The boy has strong symptoms of fever upon him, and is in no condition to be talked to any more; that's one comfort. We must make the best of it; and if bad be the best, it is no fault of ours. Come in!'
'Well, master,' said Blathers, entering the room followed by his colleague, and making the door fast, before he said any more. 'This warn't a put-up thing.'
'And what the devil's a put-up thing?' demanded the doctor, impatiently.
'We call it a put-up robbery, ladies,' said Blathers, turning to them, as if he pitied their ignorance, but had a contempt for the doctor's, 'when the servants is in it.'
'Nobody suspected them, in this case,' said Mrs. Maylie.
'Wery likely not, ma'am,' replied Blathers; 'but they might have been in it, for all that.'
'More likely on that wery account,' said Duff.
'We find it was a town hand,' said Blathers, continuing his report; 'for the style of work is first-rate.'
'Wery pretty indeed it is,' remarked Duff, in an undertone.
'There was two of 'em in it,' continued Blathers; 'and they had a boy with 'em; that's plain from the size of the window. That's all to be said at present. We'll see this lad that you've got upstairs at once, if you please.'
'Perhaps they will take something to drink first, Mrs. Maylie?' said the doctor: his face brightening, as if some new thought had occurred to him.
'Oh! to be sure!' exclaimed Rose, eagerly. 'You shall have it immediately, if you will.'
'Why, thank you, miss!' said Blathers, drawing his coat-sleeve across his mouth; 'it's dry work, this sort of duty. Anythink that's handy, miss; don't put yourself out of the way, on our accounts.'
'What shall it be?' asked the doctor, following the young lady to the sideboard.
'A little drop of spirits, master, if it's all the same,' replied Blathers. 'It's a cold ride from London, ma'am; and I always find that spirits comes home warmer to the feelings.'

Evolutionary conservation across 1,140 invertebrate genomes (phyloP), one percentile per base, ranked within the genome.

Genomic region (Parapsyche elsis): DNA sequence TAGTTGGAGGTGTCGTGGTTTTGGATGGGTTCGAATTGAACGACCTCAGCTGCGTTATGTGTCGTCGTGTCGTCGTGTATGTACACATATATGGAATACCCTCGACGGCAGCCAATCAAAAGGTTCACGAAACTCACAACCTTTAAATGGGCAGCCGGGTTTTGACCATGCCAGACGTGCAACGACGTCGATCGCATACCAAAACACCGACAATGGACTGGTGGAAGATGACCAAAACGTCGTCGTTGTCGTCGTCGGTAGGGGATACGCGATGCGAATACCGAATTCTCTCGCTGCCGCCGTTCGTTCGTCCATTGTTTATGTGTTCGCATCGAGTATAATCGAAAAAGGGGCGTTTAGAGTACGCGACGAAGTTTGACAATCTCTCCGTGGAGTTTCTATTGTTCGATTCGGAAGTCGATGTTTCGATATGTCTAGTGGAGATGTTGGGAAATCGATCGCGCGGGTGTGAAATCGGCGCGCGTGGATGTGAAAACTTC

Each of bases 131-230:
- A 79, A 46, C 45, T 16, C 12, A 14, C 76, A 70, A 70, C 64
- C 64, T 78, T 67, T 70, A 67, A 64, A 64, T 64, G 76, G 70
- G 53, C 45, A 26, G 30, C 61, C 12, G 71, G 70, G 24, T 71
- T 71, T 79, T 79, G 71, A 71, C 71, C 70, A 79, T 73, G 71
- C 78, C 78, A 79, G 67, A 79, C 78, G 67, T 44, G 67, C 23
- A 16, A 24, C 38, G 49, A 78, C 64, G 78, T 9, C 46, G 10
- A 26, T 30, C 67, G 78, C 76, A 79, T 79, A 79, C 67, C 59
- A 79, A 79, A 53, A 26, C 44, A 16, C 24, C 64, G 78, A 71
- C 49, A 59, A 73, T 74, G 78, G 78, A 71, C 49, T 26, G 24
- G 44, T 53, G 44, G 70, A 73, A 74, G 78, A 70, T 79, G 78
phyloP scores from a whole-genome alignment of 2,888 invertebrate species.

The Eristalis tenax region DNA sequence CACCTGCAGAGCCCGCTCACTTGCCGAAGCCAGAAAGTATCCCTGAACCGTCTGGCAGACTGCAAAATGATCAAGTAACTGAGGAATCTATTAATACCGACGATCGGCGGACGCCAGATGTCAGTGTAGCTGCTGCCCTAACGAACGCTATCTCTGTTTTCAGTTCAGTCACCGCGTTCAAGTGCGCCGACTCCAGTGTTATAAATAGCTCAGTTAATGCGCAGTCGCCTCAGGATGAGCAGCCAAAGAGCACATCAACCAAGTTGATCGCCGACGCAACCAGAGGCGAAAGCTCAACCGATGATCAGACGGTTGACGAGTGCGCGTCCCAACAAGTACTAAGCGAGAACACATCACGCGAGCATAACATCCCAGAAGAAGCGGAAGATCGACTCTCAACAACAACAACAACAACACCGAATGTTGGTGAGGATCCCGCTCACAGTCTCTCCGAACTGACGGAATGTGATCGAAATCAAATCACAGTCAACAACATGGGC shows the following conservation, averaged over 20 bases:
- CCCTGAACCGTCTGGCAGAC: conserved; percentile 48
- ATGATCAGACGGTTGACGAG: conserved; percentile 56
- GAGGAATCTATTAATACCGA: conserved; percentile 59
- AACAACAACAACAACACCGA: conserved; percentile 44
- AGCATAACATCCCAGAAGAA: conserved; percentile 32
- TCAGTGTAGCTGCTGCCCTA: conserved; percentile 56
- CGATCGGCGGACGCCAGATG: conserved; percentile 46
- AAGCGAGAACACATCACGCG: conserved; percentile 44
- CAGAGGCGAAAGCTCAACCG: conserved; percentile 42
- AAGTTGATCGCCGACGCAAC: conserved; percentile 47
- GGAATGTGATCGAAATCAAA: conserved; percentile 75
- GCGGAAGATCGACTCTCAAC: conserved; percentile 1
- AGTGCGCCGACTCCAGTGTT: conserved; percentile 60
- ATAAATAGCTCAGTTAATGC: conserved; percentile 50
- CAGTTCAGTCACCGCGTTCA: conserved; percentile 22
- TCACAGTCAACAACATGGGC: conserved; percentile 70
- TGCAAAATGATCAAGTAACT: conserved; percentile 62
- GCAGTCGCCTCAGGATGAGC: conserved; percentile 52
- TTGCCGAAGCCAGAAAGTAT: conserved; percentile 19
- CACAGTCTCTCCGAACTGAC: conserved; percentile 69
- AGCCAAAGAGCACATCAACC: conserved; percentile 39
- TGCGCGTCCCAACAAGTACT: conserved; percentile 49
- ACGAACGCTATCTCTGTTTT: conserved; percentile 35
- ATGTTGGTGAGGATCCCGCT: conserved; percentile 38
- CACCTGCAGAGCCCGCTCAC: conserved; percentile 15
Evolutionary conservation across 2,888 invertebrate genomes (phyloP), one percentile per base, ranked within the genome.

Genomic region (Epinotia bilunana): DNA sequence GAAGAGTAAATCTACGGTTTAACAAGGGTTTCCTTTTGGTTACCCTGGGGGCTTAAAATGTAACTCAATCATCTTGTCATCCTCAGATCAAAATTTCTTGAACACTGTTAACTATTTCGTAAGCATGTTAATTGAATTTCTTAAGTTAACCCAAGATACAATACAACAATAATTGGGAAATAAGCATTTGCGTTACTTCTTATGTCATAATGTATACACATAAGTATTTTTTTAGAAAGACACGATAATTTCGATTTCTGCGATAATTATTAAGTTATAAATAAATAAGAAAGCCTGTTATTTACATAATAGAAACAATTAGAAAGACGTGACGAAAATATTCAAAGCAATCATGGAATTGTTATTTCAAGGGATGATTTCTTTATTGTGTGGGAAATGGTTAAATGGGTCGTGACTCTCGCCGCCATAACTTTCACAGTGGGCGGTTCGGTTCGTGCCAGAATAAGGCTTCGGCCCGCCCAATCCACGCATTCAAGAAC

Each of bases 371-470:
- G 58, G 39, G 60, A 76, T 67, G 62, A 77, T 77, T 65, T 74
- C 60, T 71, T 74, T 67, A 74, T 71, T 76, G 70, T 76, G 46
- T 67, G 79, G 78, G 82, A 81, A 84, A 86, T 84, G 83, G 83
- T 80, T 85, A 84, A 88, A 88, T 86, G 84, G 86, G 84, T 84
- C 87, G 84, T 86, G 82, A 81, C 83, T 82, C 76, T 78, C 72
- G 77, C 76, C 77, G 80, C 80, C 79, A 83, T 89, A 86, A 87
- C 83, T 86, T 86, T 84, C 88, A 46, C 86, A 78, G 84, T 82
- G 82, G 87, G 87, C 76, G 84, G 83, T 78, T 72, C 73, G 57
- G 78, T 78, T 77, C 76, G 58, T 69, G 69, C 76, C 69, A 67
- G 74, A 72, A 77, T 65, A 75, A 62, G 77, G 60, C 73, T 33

This interesting communication was addressed to Mrs. Maylie, who received it very graciously. While it was being conveyed to her, the doctor slipped out of the room.
'Ah!' said Mr. Blathers: not holding his wine-glass by the stem, but grasping the bottom between the thumb and forefinger of his left hand: and placing it in front of his chest; 'I have seen a good many pieces of business like this, in my time, ladies.'
'That crack down in the back lane at Edmonton, Blathers,' said Mr. Duff, assisting his colleague's memory.
'That was something in this way, warn't it?' rejoined Mr. Blathers; 'that was done by Conkey Chickweed, that was.'
'You always gave that to him' replied Duff. 'It was the Family Pet, I tell you. Conkey hadn't any more to do with it than I had.'
'Get out!' retorted Mr. Blathers; 'I know better. Do you mind that time when Conkey was robbed of his money, though? What a start that was! Better than any novel-book _I_ ever see!'
'What was that?' inquired Rose: anxious to encourage any symptoms of good-humour in the unwelcome visitors.
'It was a robbery, miss, that hardly anybody would have been down upon,' said Blathers. 'This here Conkey Chickweed--'
'Conkey means Nosey, ma'am,' interposed Duff.
'Of course the lady knows that, don't she?' demanded Mr. Blathers. 'Always interrupting, you are, partner! This here Conkey Chickweed, miss, kept a public-house over Battlebridge way, and he had a cellar, where a good many young lords went to see cock-fighting, and badger-drawing, and that; and a wery intellectural manner the sports was conducted in, for I've seen 'em off'en. He warn't one of the family, at that time; and one night he was robbed of three hundred and twenty-seven guineas in a canvas bag, that was stole out of his bedrrom in the dead of night, by a tall man with a black patch over his eye, who had concealed himself under the bed, and after committing the robbery, jumped slap out of window: which was only a story high.
He was wery quick about it. But Conkey was quick, too; for he fired a blunderbuss arter him, and roused the neighbourhood.